"We were running to stand still, and the vortex which is London sucks you in the minute you step outside the front door."
- Cosey Fanni Tutti, Throbbing Gristle
10 Martello Street or The Death Factory, as it was better known in the bleak days of '79. A place that harboured the industrial sputtering of Mancunian kids Throbbing Gristle. Rumour has it that the town of Hackney still looks how it used to sound: the clang of urban decay. A few streets down and a couple of decades past, in an apartment filled with moving boxes, Maxim Barron can stare at what is left of the infamous Death Factory through his window. Or at least he could. "They (Throbbing Gristles) did loads of weird records," he informed me of his neighbourhood history. The same could be said for the band of which his fingers do all the bass-work. Weird, shoegaze, motorik, psychedelic, rock, krautrock - TOY has been called it all but as most musicians like to point out (including said bassist), "the necessary evil of writing about music is that people have to identify with something" and as it happens (in this case), Barron is right. Words like levitating ostinatos and unlit riffs mean one thing to me and another to you. "We like it when people label us as something and then they come and see us play and they go ‘woah’ that wasn’t it." He says this with an unruffled attitude, similar to how he takes his coffee: instant out of the tin at 10am. Onstage the crowd is superfluous: this misfit group plays with hair mangy and shoes that are apparently all too engrossing (maybe there is some truth to the shoegazing name tag) but it isn't shy and it's not rude either - it simply is what it is, just like he says. In-between now and then: the industrial sound wave faded, Throbbing Gristle broke up, the factory shut its doors and Barron has since up and left what was then his home.
What do you make of this whole Daft Punk craze and its reflection of music today?
It's got a lot more colourful certainly than it has been in a few years,. Daft Punk - I mean it's not really my cup of tea, but certainly kind of interesting ... Their idea. The thing that got me is that I’m not really a big fan of collaborations and it's sort of an album full of collaborations that were kind of lacking. I guess they’re looking back on that album as well. It’s not in my mind the most futuristic thing that’s come about. I think there’s a lot of really interesting stuff at the moment. There’s a lot of stuff, that’s another thing, there are a lot of bands. It's an interesting time for music, it's all available. They watch something for five minutes then they know about it. So it's maybe lost in a way because it is more available but maybe that will spark more ingenuity.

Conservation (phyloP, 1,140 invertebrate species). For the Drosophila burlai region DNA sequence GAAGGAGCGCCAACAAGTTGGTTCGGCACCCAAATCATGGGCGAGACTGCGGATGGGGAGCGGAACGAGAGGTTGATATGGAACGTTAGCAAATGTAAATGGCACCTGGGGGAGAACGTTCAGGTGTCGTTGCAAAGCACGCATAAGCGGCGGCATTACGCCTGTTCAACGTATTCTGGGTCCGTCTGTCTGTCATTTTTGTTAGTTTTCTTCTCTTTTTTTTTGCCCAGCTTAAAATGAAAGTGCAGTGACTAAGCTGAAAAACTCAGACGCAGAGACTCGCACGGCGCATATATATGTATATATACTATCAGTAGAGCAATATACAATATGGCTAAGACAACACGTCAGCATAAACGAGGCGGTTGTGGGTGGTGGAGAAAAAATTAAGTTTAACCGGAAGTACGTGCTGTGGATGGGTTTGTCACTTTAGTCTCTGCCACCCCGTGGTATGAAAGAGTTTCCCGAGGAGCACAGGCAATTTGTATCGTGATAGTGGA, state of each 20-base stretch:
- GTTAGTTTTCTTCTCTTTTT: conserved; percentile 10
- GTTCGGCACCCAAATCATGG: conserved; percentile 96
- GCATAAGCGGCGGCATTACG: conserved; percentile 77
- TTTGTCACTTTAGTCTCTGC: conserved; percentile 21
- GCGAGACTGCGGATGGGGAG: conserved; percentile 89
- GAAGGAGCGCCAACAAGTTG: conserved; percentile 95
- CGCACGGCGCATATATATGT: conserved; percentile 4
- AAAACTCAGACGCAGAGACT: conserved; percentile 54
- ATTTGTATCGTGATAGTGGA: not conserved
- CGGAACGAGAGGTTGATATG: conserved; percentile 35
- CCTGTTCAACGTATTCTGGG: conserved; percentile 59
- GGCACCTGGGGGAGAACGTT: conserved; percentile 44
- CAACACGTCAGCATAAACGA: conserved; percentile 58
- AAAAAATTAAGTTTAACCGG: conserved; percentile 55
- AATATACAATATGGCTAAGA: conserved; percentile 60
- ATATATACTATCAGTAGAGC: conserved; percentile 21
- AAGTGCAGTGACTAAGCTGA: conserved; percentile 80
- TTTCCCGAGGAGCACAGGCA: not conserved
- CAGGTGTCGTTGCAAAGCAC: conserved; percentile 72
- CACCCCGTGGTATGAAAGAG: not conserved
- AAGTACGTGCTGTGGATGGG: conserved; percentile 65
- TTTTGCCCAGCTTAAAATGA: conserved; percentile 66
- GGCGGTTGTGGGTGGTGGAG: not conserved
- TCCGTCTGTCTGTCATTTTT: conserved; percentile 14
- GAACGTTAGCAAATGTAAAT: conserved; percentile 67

The band has such a live nature to the sound, how did you compress the energy into a record without losing that power?
What it comes down to is the production of it. We work with someone who is a friend of ours and has been for quite a long time. He’s really good at getting us in the mood. One of the first things he did for the first album was get a smoke machine and quite a few lasers so when we played we recorded in darkness, in a weird psychedelic box.
Yeah it takes you out of yourself. It’s not like concentrating so much on the take of a song, you're kind of more immersed in it and feel it a bit more. Probably blindfolding is next, like martial arts.
What are your influences?
We’ve all known each other for quite a long time and we’ve grown up listening to music together. Usually when we’re drunk we listen to the classics like The Velvet Underground. When we’re at home we listen to all kinds of weird stuff – Alejandro, our keyboard player, is into all kinds of earlier music: kind of experimental, kind of weird, like radiophonic. Throbbing Gristle, they’re really cool. It varies though, we’ve been listening recently to this early American twentieth century folk.
And so obviously being a bass player, do you have a favourite bassist?
Lemmy. I don't listen to Motörhead very much but the other band that he was in beforehand, Hawkwind. I liked him in that. He was pretty cool.
What do you like about him?
I like that he’s got a good moustache.
Apart from moustaches, what are your obsessions?
I’m actually obsessed with what to do with our videos and we always take an interest in finding stuff - well ideas anyway. We’ve been looking at some weird animations. Definitely want some kind of TOY animation.
Do you feel like there is a sound of this age?
I think, maybe. I cant really tell until … There’s definitely some quality sounds going on. A lot of bands that I listen to sound completely different to each other but maybe collectively they’ve got the same outlook.